Is this the end of the story ? Not even close... Alan and Rob were not satisfied to tell about the skies they wanted to let the people actually experience the grandeur of the night skies. In 2004 they with the help of many built an observatory behind the planetarium. It was made operational in 2005 with the ribbon being cut by a state congressional member and a senior at the school. It is a pretty large structure as observatories of this nature go. There is room for two piers. One spot is already filled with a Meade LX200 GPS 14" Schmidt-Cassegrain scope. This scope was the only one in operation at the time of my visit. On very big nights they supplement the 14 with an 8" LX90 , a Unitron F15 refractor and an Orion 8" Newtonian reflector which incidentally was awarded to a past student for a paper written on the Hubble space telescope. On this night the experts were Alan Ominsky and Moe Arif Alan handled the scope and Moe kept the audience engaged by describing the constellations and noting some interesting items like the Andromeda galaxy (M31) This observatory sits under Mag 6.2 skies on moonless nights!. I could see the Milky way as well as all the stars in the little dipper (ursa minor) even with the parking lot lights on in the distance. Mr. Ominsky brought the scope to bare on double stars and then on the moon, and Jupiter. He ended up showing the Andromeda Galaxy along with satellite galaxy M32.
The future for this magnificent piece of work is bright Colleges have contacted the observatory and have added a SBIG Astro camera and Laptop so they can use the facility for Cepheid Variable research. I tip my hat to these men of vision. There are many more improvements that need to be done. Here is a grand opportunity for a grant writer out there. The link to the planetarium is Here. I encourage all to attend this place if you get the chance. Maybe you are a person of vision. There are many opportunities in your community just like this one. There are many Planetariums sitting unused. Here is your big chance to do something that matters. Go for it! Alan and Rob have proven it can be done!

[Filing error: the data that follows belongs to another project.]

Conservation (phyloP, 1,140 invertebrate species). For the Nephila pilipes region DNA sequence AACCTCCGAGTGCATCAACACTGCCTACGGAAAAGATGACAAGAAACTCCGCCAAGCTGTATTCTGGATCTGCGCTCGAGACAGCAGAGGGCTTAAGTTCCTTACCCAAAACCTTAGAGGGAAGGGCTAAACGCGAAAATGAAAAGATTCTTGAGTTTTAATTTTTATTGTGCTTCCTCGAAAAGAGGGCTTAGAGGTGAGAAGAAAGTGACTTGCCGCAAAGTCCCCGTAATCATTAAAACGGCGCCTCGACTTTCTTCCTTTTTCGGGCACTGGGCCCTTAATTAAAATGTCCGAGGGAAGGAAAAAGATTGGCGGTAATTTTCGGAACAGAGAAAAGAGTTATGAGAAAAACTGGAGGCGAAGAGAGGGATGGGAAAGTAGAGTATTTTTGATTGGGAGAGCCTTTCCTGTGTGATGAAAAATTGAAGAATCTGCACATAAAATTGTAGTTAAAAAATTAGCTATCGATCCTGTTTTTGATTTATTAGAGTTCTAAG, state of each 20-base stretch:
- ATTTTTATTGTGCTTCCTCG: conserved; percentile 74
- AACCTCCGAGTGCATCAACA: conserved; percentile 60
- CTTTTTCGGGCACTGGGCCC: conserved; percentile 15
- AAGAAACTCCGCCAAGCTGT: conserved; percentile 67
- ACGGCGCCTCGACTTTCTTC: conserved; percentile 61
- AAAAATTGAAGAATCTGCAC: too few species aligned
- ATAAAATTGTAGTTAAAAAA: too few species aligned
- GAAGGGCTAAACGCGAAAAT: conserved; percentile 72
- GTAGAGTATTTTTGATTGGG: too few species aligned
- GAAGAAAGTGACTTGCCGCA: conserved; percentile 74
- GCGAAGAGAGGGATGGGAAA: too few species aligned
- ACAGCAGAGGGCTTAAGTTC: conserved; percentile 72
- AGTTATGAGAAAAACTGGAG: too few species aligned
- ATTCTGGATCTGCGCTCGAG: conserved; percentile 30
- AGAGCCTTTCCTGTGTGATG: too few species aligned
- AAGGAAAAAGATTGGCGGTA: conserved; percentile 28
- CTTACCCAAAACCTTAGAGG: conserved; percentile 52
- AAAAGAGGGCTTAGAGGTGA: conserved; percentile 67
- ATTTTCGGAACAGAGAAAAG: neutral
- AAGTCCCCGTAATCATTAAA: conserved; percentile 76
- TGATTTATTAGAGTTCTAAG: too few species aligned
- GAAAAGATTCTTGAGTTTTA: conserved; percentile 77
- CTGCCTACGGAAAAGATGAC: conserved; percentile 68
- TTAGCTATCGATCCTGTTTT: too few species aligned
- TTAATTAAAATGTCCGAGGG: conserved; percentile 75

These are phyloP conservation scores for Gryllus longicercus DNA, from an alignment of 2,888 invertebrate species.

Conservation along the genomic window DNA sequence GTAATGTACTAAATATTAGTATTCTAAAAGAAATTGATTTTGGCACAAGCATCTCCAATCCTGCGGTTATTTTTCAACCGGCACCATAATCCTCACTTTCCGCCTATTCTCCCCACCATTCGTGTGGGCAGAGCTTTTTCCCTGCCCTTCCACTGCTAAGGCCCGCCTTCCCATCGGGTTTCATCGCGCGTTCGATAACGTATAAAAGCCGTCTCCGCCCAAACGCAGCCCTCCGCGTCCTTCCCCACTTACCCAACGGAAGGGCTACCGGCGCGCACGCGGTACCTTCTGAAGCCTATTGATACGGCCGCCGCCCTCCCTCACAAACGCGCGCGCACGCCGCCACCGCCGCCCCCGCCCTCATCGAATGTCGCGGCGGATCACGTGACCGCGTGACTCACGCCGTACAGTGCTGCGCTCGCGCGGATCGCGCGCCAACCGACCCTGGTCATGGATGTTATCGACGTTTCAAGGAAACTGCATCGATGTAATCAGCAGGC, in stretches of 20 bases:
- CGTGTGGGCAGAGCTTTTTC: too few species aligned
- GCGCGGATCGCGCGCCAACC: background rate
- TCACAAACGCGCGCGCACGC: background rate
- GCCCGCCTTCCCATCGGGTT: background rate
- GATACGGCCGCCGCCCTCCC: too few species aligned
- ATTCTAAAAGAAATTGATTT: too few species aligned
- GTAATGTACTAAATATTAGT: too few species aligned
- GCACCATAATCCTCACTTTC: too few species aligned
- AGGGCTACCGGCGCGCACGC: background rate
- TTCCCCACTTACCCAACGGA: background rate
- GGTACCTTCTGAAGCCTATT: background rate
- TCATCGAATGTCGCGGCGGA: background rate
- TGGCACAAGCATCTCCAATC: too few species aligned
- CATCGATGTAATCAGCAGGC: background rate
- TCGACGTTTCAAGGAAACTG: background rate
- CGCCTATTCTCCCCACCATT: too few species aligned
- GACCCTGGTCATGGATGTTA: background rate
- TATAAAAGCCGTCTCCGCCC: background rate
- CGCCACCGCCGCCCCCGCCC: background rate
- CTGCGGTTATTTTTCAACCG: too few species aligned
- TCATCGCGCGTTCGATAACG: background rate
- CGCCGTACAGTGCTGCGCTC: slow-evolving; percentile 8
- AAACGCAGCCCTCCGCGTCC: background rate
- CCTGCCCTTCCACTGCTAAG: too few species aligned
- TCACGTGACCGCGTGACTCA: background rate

Tuesday, September 22, 2009
I arrived in West Virginia at the star party on Saturday @ 3:30 PM. I must have brought the clouds with me for when I showed up the clouds showed up in droves. I did not get all the way set up with my scope when I noticed all that was left were a couple of Sucker holes. The picture here is of my tripod. That is as far as I got setting up. The star party had sold out and all 350 people were there on Friday and Saturday. I had a great time meeting folks from all over and talking to them about public outreach. Saturday evening brought a raffle for everyone. I had donated an iron meteorite Sikote Alin to the cause and was delighted to see such interest in that piece of space gravel. I saw my NOVAC Liaison named Katherine Scott put in 90 dollars worth the tickets. Now she really wanted that rock! A young man named Jacob won it and I was happy to present it to him. I had the opportunity to give him some details on this 1947 fall. He was very excited about winning it. I hope he starts collecting because every meteorite is different. It is a very satisfying hobby.After the drawings I went to the observing field and asked the gentleman across the way for a peep in his setup Dobsonian and did mange to see a hint of Jupiter sitting in a sea of soup before the sky went gray. That was the last chance I had to use a telescope on the field. I turned in a little early because I was tired from the two days of driving and the lack of sleep.
Sunday brought more clouds, But no matter this was the day of my meteor presentation starting at 4:00 PM. I had some time, so I took the opportuity to go to a tour of the National Radio Astronomy Observatory(NRAO) in the early afternoon. I was treated to a behind the scenes tour of the place. It was a tour of the control room the labs where they made the receivers for not only the Green Bank Telescope but also for the VLA(Very Large Array) and all others associated with the NRAO . There was an overnight for the NRAO and I really wanted to go on that but alas there was not enough time to do it.While in the Control room of the Green Bank Telescope, the guide was going on about this and that. It was real fascinating stuff about Faraday Cages , a cage in a cage for the microwave so no RF interference gets out. The GBT is so sensitive you cannot even bring a digital camera with you as the GBT can hear it go off when it takes a picture!!! I asked the operator pictured here while the guide was going on if he knew all of that stuff too or does he just keep the thing from falling over He just grinned and said Pretty much just keep it from falling over... Now that was funny.